To Post art critic Blake Gopnik, the "show about gay sex" at the gallery is "courageous" and "full of wonderful art. My review of it was a rave."
What Gopnik raved about are the kind of pictures that used to be on French postcards, the possession of which in the 1950s could get you kicked out of high school.
As for the gallery's pulling of "A Fire in My Belly," Gopnik wrote that the NPG curators "come off as cowards."
Down the hall from the "Hide/Seek" homoerotic art and gay sex show is the Steven Spielberg-George Lucas collection of paintings by Norman Rockwell, which they loaned to the gallery. While Gopnik raved about the former, the Rockwell paintings, so beloved of flyover country, are just the kind of bourgeois schlock art that truly repulses him.
Writes Gopnik: "Norman Rockwell would get the boot (from the National Portrait Gallery) if I believed in pulling everything that I'm offended by. I can't stand the view of America that (Rockwell) represents, which I believe insults a huge number of the non-mainstream folks."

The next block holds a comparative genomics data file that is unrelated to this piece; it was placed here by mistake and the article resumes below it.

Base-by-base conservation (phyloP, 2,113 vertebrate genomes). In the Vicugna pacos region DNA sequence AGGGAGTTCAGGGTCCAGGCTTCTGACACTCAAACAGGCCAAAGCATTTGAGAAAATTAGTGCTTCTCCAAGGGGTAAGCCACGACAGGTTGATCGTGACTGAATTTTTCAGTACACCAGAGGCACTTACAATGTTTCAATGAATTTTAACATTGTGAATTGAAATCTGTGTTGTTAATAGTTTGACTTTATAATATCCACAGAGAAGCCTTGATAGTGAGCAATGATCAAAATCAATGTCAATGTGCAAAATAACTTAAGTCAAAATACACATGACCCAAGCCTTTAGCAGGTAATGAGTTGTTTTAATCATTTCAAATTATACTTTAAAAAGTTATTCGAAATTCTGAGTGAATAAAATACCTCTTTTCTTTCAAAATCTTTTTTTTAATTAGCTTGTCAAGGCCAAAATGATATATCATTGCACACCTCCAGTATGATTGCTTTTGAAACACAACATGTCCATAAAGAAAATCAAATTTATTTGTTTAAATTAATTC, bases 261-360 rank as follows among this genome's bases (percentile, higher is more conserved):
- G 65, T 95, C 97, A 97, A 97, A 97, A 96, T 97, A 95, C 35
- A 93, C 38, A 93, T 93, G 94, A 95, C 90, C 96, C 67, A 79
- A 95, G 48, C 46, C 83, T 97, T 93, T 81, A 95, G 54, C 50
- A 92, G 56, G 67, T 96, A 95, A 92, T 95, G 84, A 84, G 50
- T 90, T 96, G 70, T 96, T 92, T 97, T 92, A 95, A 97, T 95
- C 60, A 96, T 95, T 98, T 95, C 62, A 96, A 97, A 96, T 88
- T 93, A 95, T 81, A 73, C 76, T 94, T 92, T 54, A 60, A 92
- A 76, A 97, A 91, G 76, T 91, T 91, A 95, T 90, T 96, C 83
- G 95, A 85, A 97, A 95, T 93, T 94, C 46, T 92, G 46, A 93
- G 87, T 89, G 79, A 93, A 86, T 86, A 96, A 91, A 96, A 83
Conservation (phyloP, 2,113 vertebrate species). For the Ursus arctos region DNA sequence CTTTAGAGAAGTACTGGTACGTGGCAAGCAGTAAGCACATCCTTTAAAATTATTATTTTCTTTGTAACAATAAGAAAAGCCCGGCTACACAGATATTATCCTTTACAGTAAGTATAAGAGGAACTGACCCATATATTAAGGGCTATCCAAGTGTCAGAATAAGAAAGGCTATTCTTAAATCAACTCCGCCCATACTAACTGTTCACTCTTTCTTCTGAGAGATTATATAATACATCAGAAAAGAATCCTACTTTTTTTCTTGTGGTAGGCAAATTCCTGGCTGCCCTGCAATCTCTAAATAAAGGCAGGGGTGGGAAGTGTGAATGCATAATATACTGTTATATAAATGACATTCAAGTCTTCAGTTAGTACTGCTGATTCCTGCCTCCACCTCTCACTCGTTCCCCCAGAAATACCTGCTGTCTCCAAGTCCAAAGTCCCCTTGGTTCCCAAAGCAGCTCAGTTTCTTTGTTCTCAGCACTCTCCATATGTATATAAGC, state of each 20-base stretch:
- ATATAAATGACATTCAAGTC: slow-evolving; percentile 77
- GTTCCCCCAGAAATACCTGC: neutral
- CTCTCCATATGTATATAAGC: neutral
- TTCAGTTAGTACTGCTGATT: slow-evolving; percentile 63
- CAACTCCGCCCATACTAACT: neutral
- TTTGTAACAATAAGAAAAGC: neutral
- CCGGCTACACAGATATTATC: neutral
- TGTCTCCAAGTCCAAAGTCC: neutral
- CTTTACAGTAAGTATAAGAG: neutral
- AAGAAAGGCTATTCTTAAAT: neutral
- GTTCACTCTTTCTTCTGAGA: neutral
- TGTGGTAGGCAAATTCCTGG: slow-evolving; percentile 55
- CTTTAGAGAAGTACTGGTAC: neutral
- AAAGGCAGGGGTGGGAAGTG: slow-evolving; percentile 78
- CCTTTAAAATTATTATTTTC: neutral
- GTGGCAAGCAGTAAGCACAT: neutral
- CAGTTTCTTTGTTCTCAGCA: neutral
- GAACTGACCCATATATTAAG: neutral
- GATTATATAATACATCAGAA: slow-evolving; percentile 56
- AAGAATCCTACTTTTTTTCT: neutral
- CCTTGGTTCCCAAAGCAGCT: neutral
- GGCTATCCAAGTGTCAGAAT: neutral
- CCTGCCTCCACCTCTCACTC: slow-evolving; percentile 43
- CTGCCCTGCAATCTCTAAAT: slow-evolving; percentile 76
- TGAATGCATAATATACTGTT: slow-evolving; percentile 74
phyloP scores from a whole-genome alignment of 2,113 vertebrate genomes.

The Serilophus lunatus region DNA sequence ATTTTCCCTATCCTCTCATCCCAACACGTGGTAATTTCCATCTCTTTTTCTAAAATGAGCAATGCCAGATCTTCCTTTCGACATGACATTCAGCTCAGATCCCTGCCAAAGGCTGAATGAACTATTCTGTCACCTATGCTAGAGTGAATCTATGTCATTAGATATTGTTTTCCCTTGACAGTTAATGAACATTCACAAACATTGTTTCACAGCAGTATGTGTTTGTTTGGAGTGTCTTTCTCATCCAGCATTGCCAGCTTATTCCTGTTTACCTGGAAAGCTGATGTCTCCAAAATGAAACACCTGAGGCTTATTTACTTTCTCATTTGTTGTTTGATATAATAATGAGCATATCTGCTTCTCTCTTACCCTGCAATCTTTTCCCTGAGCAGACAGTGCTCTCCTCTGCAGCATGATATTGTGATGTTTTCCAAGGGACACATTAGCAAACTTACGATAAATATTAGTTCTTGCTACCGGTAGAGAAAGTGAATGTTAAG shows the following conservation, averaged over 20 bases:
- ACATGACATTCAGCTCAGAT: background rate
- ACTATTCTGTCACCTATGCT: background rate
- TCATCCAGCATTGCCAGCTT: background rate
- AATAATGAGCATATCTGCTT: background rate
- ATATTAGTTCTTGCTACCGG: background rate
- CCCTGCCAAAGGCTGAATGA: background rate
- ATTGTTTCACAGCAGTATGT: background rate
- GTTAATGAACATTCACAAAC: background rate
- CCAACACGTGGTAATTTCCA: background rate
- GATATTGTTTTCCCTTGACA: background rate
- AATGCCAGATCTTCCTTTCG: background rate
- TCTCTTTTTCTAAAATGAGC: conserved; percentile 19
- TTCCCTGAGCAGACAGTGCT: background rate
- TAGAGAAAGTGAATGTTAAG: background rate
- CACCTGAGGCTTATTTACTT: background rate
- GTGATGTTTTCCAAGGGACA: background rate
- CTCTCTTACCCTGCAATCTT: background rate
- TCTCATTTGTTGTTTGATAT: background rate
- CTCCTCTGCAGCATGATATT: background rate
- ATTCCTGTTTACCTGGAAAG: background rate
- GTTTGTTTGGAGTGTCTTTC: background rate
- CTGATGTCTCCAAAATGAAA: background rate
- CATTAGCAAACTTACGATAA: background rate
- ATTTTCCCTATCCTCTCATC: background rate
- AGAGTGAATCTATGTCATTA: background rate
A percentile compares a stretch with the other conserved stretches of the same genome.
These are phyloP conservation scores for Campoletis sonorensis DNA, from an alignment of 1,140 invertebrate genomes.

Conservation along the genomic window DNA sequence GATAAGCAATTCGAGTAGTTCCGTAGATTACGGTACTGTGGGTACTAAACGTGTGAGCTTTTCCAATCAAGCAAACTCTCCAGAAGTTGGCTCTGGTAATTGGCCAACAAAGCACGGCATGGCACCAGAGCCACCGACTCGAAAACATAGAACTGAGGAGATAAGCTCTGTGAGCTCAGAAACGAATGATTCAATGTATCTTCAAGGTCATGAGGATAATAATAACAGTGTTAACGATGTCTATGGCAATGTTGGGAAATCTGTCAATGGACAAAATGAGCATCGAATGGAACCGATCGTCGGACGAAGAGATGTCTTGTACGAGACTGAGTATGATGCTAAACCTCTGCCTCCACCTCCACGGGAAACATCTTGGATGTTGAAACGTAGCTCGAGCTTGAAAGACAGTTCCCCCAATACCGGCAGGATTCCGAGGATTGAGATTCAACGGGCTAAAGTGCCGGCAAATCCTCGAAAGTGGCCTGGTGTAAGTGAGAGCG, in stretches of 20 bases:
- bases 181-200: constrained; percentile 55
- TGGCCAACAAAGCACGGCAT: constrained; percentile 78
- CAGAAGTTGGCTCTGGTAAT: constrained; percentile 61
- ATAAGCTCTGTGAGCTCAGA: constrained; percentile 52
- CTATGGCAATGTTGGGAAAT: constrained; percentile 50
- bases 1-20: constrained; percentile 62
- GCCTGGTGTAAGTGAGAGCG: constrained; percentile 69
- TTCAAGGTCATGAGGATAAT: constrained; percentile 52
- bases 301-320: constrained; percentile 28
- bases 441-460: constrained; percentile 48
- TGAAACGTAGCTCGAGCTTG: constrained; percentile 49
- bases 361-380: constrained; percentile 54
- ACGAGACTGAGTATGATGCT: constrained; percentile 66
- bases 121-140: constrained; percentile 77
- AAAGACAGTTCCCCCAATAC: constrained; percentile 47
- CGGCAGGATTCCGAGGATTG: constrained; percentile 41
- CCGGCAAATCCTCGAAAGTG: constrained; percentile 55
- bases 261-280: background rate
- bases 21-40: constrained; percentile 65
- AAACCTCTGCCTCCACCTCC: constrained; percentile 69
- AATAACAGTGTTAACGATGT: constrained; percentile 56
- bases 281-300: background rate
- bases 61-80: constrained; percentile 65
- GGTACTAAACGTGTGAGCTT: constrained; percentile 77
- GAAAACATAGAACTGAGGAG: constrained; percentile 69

The reason I don't demand that Rockwell's trash be pulled, says Gopnik, is "because his (Rockwell's) detractors, including me, got to rant about how much they hated his art."
Cantor "has said that taxpayer-funded museums should uphold 'common standards of decency,'" says Gopnik. "But such 'standards' don't exist and shouldn't in a pluralist society."
Interesting. But if there are no common standards of decency, there is no moral community, and where there is no moral community, there is no country. If we cannot agree on what is beautiful, moral and decent, are we really "one nation, under God, indivisible" anymore?
Gopnik and the Post have put critics of the gallery's sex show on notice that their protests are to be restricted to the verbal. Neither they nor Congress have a right to tell curators what to exhibit and not exhibit. "(T)he use of public dollars does not give lawmakers the right to micromanage or censor public displays," says the Post.
The gauntlet has been thrown down to the new GOP majority: Keep your puritanical hands off our museums.
The Smithsonian needs a haircut next year to remind these folks who's boss and that with public funding comes public responsibility.
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